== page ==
The first is that we’re all talking about a possible American pope, or a Canadian, or a South American or Central American, or an African, an Asian. God bless them all, we’ll see. But a church whose cardinals might be feeling an almost primal longing for stability in an uncertain world—I don’t know that they are, but at least some would be feeling some tug toward the more coherent past—might make a choice whose headline would be “The Empire Strikes Back.” Meaning an Italian. There hasn’t been an Italian pope in 35 years. Before that they ran the papacy for almost forever and it all sort of worked out, or at least the church is still here. The Italian cardinals have a number of highly regarded papabili, such as Gianfranco Ravasi. You might say “No, that won’t do, that’s the old world.” But maybe everything old is new again; an Italian would be new again.
The second is that there’s a lot of ignorant, tendentious and even aggressive media chatter about the church right now, and it’s starting to grate. Church observers are blabbering away on cable and network news telling the church to get with the program, throwing around words like “gender” and “celibacy” and “pedophile” and phrases like “irrelevant to the modern world.”
I wouldn’t presume to tell Baptists or Lutherans or Orthodox Jews how they should interpret their own theology, what traditions to discard and what new ones to adopt, what root understandings are no longer pertinent. It would be presumptuous, and also deeply impolite in a civic sense. The world I came up in had some virtues, and one was that we gave each other a little more space, a little more courtesy both as individuals and organizations, never mind faiths. That kind of public courtesy is what has allowed America, with all its sharp-elbowed angers and disagreements, to operate.
Right now every idiot in town feels free to tell the church to get hopping, and they do it in a new way, with a baldness that occasionally borders on the insulting. Whatever their faith or lack of it they feel free to critique loudly and in depth, to the degree they are capable of depth. I have been critical of the church over the sex scandals for longer than a decade. Here’s one column—but I write of it because I love it and seek to see it healthy, growing and vital as it brings Christ into the world. Some of the church’s critics don’t seem to be operating from affection and respect but something else, or some things else.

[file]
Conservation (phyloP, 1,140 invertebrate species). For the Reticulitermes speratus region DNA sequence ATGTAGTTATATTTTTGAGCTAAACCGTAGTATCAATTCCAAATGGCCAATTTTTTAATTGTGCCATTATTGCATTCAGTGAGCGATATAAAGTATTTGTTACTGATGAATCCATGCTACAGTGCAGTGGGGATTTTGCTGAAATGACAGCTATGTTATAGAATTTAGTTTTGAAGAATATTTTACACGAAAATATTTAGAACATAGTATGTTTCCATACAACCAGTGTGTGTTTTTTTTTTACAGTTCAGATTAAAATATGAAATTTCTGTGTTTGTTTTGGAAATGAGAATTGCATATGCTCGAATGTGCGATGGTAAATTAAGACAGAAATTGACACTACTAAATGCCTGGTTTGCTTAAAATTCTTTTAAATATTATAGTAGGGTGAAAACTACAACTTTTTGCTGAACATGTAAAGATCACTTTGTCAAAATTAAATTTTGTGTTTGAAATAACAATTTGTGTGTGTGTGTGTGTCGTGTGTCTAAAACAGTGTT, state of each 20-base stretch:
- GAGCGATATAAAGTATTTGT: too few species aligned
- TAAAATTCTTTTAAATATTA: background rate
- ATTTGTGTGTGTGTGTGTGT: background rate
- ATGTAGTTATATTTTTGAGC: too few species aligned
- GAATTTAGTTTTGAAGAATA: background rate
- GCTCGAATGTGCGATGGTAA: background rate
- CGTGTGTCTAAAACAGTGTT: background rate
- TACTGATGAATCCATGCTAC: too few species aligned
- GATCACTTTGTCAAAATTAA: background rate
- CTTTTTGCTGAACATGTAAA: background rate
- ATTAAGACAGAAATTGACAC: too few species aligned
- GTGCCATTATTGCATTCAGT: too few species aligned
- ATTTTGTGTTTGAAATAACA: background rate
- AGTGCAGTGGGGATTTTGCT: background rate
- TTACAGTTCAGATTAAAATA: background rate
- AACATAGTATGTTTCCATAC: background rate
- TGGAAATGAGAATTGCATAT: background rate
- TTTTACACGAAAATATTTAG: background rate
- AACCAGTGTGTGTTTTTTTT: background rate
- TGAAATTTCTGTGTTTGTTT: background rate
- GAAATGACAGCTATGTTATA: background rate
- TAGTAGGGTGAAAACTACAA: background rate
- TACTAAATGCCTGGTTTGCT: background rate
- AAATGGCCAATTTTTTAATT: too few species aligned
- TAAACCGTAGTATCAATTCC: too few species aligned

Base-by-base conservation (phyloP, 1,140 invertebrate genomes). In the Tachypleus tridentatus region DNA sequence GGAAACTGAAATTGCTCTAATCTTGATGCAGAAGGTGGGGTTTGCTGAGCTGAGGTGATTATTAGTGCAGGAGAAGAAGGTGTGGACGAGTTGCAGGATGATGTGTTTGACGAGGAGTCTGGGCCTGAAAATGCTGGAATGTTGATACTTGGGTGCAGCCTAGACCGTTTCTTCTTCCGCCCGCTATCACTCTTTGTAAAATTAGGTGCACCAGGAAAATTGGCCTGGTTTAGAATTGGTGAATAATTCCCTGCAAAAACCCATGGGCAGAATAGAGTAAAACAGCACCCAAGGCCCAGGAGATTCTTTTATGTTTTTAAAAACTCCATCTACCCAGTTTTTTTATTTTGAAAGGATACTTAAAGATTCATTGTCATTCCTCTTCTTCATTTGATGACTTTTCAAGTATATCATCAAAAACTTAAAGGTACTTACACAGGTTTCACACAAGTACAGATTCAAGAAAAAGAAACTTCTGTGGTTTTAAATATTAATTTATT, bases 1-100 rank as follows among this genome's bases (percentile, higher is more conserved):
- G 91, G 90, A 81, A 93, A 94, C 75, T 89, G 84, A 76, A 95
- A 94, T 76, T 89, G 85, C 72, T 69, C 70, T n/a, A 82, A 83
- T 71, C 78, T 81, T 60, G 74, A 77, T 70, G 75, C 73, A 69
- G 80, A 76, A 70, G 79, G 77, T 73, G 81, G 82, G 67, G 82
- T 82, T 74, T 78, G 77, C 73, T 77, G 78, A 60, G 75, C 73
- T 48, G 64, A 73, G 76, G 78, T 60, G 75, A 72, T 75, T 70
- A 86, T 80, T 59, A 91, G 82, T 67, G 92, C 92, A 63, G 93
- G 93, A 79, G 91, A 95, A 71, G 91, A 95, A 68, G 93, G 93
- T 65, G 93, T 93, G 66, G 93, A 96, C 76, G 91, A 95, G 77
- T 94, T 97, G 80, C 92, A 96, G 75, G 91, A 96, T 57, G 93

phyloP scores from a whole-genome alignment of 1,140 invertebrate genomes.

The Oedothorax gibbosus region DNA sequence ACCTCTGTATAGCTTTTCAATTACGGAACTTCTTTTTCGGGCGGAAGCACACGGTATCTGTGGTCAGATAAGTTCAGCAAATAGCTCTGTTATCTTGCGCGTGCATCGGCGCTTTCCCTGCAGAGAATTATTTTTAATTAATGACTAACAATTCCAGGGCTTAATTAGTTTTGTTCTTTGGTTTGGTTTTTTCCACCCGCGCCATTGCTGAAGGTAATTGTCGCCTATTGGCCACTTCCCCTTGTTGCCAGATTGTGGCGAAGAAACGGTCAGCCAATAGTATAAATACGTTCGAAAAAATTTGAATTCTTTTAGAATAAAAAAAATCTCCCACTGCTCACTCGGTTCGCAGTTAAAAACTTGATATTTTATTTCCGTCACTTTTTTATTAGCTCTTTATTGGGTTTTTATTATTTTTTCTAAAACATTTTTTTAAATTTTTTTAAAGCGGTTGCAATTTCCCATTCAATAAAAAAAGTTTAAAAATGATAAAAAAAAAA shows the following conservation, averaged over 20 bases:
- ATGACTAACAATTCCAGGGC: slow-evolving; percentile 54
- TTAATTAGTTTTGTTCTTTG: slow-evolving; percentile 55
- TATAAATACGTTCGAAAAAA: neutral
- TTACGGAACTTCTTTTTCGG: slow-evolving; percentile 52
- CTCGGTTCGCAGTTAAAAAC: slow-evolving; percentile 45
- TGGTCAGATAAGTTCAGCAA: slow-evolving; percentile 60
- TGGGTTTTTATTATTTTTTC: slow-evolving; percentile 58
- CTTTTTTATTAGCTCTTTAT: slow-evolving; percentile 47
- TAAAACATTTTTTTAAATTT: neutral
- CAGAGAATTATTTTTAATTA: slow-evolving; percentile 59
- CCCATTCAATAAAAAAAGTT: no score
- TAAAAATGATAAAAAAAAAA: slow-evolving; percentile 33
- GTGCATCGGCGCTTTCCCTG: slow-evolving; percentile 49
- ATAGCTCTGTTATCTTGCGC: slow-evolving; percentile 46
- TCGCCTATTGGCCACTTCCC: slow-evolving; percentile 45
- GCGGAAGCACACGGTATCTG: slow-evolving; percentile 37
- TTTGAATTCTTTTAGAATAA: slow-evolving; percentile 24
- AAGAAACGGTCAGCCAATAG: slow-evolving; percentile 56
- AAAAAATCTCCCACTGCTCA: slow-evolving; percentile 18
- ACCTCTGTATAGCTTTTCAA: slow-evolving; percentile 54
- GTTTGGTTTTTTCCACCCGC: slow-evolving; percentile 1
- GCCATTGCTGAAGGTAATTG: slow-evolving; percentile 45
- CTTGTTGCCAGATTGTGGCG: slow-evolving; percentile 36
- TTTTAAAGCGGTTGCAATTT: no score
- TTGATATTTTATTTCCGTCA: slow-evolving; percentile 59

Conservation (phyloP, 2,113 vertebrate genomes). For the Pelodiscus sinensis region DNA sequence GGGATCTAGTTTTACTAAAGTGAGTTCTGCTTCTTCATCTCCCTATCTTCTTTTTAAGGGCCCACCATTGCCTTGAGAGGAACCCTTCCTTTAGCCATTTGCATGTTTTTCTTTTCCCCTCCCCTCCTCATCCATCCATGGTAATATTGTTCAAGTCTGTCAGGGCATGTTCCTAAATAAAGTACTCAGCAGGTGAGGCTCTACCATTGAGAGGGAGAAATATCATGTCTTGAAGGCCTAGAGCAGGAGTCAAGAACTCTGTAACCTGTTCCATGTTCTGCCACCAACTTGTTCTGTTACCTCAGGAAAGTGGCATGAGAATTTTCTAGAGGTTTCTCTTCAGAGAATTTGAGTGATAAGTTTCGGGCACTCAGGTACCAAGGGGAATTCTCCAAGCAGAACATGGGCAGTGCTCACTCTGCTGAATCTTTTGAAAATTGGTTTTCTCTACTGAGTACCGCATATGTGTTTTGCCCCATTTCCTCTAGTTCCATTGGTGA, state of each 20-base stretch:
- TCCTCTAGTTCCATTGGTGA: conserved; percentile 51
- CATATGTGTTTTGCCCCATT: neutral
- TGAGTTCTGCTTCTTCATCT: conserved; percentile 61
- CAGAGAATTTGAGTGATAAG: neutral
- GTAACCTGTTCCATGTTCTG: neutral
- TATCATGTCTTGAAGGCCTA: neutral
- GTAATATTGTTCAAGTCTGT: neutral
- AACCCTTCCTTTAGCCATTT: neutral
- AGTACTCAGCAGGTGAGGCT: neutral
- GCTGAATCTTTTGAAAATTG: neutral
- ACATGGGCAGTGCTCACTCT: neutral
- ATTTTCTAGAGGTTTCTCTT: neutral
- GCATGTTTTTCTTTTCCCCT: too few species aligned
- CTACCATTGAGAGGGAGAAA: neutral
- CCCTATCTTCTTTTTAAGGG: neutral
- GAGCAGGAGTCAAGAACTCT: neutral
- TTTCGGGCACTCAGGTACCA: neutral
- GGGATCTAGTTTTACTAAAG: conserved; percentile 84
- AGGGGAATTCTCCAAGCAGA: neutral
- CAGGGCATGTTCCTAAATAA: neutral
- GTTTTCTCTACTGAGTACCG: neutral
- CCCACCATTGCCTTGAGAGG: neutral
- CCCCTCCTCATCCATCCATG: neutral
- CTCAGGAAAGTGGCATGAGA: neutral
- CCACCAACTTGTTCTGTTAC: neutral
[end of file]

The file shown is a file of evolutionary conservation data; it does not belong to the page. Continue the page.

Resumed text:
When critics mean to be constructive, they bring an air of due esteem and occasional sadness to their criticisms, and offer informed and thoughtful suggestions as to ways the old church might right itself. They might even note, with an air of gratitude free of crowd-pleasing sanctimony, that critics must, in fairness, speak of those parts of the church that most famously work—the schools that teach America’s immigrants, the charities, the long embrace of the most vulnerable—and outweigh a whole world of immediate criticisms.
But when they just prattle on with their indignant words—gender, celibacy, irrelevant—well, they’re probably not trying to be constructive. One might say they’re being vulgar, ignorant and destructive, spoiled too. They think they’re brave, or outspoken, or something. They don’t have enough insight into themselves to notice they’d never presume to instruct other great faiths. It doesn’t cross their minds that if they were as dismissive about some of those faiths they’d have to hire private security guards.
I once read an account of Anne Boleyn’s death. In the moments after she was beheaded her head was held aloft by her executioner, to show the crowd. Her nervous system was shocked, her neurons misfired, her head didn’t know it was severed from her neck. Her eyes blinked, her mouth moved crazily. Those critics who go on TV now to tear down what they don’t even understand: they are removed and unknowing. They are Anne Boleyn’s head.